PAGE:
Let’s start with Zero
– by Nicole Morpurgo

12 Luglio 2021

“You don’t quite fit in with the rest of the world!” My brother laughed.
And I feel proud of being outside the norm. A feeling I achieved with difficulty,
through conflicting emotions— which became a special characteristic of mine.
Now I treasure my brother’s sarcastic, yet surprisingly deep, comment received on a teen
summer eve.
I am proud to be Nicole. Female. Black. Italian. German. Haitian. I am. I exist.
Yet, the books read in school don’t mention me. I’ve flipped through several pages and
didn’t find myself.

I’ve seen movies with my friends, they were there; I wasn’t. I don’t want you to think that I am or feel alone. I am far from it— I am in good company.

Like myself, many other minorities appear in mainstream movies but only come through as
underdeveloped characters.

Now, at 26, for the first time in my life, I might start hoping to see more representation on Italian screens to give other minorities a sense of belonging denied for far too long.

Belonging and visibility are at the core of Zero’s narrative, the first Italian tv show with
a Black-Italian cast.

Omar (later named Zero), struggles to find himself in a society who either mistakes him for

someone he is not or does not notice him at all.

The notion of visibility lies in the immense power of feeling part of a group and being
able to share both positive and negative emotions among those who live similarly to one’s
own reality. We exist as individuals because we are justified by the group.

Like me, the main characters of Zero live in a society that fails to recognize their presence,

thus making them “invisible”. This imposed invisibility makes Zero a superhero as he transforms this negative experience, through the support of his group of friends, into a positive one that plays in their favour.

For the first time he and his friends feel seen. I believe that the continuous struggle of being a minority—in heritage, religion, culture, gender— instills grit and resilience, true superpowers.

I think the superhero genre works in Zero, but it also takes away from properly addressing the issues of social inequality, racism, how difficult it is for second-generation Italian to receive their Italian documents, and, in particular, from some character developments.

I would have liked to see more of Sara: She is the one of the group able to turn thought into action and teaches that power to the rest of the guys.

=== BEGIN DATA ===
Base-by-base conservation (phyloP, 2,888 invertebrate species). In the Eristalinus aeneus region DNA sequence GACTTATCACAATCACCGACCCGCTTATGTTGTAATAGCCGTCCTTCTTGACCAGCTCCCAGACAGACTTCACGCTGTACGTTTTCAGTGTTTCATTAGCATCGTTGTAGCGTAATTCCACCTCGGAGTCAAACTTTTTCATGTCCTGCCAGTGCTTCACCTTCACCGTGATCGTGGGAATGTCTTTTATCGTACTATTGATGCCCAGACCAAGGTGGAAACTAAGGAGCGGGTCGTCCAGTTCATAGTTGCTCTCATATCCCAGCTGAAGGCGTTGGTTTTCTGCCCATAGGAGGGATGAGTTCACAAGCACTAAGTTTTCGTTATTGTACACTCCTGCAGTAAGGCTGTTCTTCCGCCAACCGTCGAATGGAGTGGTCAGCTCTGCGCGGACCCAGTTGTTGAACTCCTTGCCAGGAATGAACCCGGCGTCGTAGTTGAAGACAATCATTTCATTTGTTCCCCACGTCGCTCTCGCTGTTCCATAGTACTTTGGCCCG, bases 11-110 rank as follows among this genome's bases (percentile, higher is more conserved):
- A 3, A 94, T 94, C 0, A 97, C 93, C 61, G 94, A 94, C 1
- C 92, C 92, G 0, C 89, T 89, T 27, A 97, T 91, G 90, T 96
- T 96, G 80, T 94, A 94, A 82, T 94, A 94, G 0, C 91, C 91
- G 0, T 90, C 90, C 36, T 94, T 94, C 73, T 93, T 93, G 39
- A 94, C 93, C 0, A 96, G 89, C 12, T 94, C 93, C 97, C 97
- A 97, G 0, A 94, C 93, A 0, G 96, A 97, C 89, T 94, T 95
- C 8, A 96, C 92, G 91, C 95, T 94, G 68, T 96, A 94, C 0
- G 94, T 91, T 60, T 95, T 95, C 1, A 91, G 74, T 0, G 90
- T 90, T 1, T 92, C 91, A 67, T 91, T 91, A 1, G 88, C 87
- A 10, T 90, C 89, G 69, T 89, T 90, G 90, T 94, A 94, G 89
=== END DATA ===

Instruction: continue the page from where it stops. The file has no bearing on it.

Before Omar/Zero becomes part of the group, she is the only one who established a safe space where she practices her passion: producing music.

She also is the only one without parents, an important detail not to be underestimated given that, among the many difficulties encountered by the other guys, is that of living with the rules dictated by their parents.

Rules linked to traditions of African descent that, in comparison with Italian life, struggle to stand.

We witness family members taking away documents or their children’s earnings by using their status.

For Omar and his group there seems to be no complete sense of belonging nor in society nor at home making the teenagers struggle to find balance between two contrasting realities.

Awa, Zero’s sister, takes over at the end of the series by becoming the center of the most
intriguing cliffhanger. She is the show stopper stealing the scene from her brother who,
ironically, seems to have permanently become invisible.

I hope to see the full story arcs of both Sara and Awa in the potential second season. I
dream of Zero marking the beginning of a more inclusive narrative that gives people like me
space on a platform that struggles with diversity.

This is only the beginning. There is much to achieve.

Zero’s production is of tremendous importance and will hopefully influence and push
Italian media to represent and bring more of the Italian-Black community and other minorities on Italian screens.

As the aspiring cinematographer that I am, watching a character like Sara— a young
career-focused woman— is of extreme importance.

Visual storytelling always fascinated me, driving me to go to an artistic high school with
a focus in Graphic Design.

I won a scholarship for sports and one for academics and studied film in the United States where I had the luck to get work experience in both Los Angeles and New York.

I continue to develop my camera and lighting knowledge because the idea of working as a
cinematographer intrigues me.

It’s a career that requires an ongoing process of evolution.
This is also how I see Zero.
Zero is not the destination but the beginning of an evolutionary process.


Translated from Italian by the author.
Curated by Correen Martinez.



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